Murder, she wrote. Reader, she laughed uproariously
Fiction: The Happy Ever Afterlife of Rosie Potter (RIP), Kate Winter, Little Brown UK, pbk, 304 pages, €17.99
The big surprise on opening Kate Winter's debut novel was that it wasn't terrible. From its chick-lit packaging of curly book title and butterfly graphics, and the giant Read-It-Yourself font size (honestly, do these publishers think women are infants?) we expect the worst.
The bigger surprise, reading on, was that it was brilliant. A wolf in sheep's clothing.
Kate Winter is a journalist from Sligo. She story-bombs us from the get-go in a brash new voice full of mischief and pathos. It won't spoil anything to say that our heroine wakes up dead at the beginning of the book. Emerging from her body, Rosie Potter's ghost regards herself. "The prone body has a blue-ish tinge to its skin, and there's a large, dark pool of blood spreading right beside its head," reads a horror show opening.
We're dragged straight in by the truly novel device of a deceased person witnessing their own aftermath. The gardaí are called to the scene of what seems to be murder most foul.
Rosie then takes us on a tour of the small, crappy village of Ballycarragh. There is Honeysuckle Cottage, where Rosie lives with her best friend Jenny, both unmarried romantic failures in their 30s. We go to McMorrow's where Rosie works as a bartender and where she met her boyfriend, the smarmy events manager Jack Harper and a key murder suspect.
Ballycarragh is a place of gombeens, like the father-and-son police team out of their depth in the language of foul play ("caddyver" and "aupotsy"). And a place of hypocrites, like the strangers at Rosie's wake getting drunk and complaining that the sandwiches are dry.
We're taken to her family home to meet her whipped father and her new-age mother who isn't that new age - invitations to Rosie's funeral are to be put out "on The Face Book". We meet the boy next door, Charles, and a macabre love story unfolds.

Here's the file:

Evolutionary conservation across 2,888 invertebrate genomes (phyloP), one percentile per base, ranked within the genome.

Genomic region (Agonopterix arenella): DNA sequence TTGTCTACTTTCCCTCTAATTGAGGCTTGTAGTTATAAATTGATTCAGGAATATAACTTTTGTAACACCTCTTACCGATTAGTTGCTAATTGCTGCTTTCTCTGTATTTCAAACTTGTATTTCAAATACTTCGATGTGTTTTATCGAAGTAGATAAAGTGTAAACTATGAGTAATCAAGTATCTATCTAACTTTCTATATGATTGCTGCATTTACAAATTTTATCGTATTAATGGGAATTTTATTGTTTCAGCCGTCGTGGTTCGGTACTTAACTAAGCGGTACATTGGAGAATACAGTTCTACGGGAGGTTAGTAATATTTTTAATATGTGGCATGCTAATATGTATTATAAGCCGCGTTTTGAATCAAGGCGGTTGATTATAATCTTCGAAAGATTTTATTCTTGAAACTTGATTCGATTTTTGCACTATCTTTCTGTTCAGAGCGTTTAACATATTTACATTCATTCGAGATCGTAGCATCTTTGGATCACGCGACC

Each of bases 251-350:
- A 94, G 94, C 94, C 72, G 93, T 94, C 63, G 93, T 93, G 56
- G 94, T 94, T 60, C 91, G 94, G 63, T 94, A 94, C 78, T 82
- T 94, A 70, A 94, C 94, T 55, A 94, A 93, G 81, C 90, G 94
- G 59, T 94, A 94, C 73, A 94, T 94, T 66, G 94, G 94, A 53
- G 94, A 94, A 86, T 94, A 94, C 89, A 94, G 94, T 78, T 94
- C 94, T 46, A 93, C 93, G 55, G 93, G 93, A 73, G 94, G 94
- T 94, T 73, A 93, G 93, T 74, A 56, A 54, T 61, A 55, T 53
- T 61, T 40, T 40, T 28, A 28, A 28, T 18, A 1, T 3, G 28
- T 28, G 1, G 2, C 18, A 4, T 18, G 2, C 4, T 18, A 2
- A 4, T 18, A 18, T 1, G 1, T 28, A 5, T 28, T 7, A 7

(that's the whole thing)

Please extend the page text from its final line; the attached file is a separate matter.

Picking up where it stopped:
We long for a murder investigation. We do not get one. Winter has peeled back some truths here. The morbid desire we all share to be guests at our own funerals, and our fascination with the crime at the expense of honouring the human being.
"Today has been all about me on the one hand, yet nobody has paid me the slightest heed," Rosie remarks in what must be the victim impact statement to end all victim impact statements.
Added to this ghost's disappointment is the teetering agony of her remembering, every so often, that death is the end. "It really sucks being dead," and "I want my mum" chilled the bones.
We've met the undead before in the movies, memorably Ghost and Beetlejuice. A looney first person narrator can tell us so much more. Walking through a door, she records its disgusting taste and how, "What they absolutely don't mention in the movies is the grossness of that experience. If feels like being sucked in, chewed a few times, then spat out with the force of a Champagne cork."
She is a howl. I laughed more than at Withnail and I, more than at Father Ted, more than at any female comedian. Someone wrote about PG Wodehouse that his books only work because every single line is funny and a similar rule applies here. Each observation is so endearingly bonkers that we forget the flaws of the story - namely, its hijacking by editors of romantic fiction.
Be wary, victims of murder might find this book deeply offensive. Forensic experts might find the attempt at crime writing absurd. There is no sleuth to put your trust in here. The murder mystery is unwoven pretty simply.
As a thriller, it rather reeks. As a romance, it all gets a little PS I Love You. But as something GUBU and uproarious in between, it's great. Hello Kate Winter. Happy ever afterlife.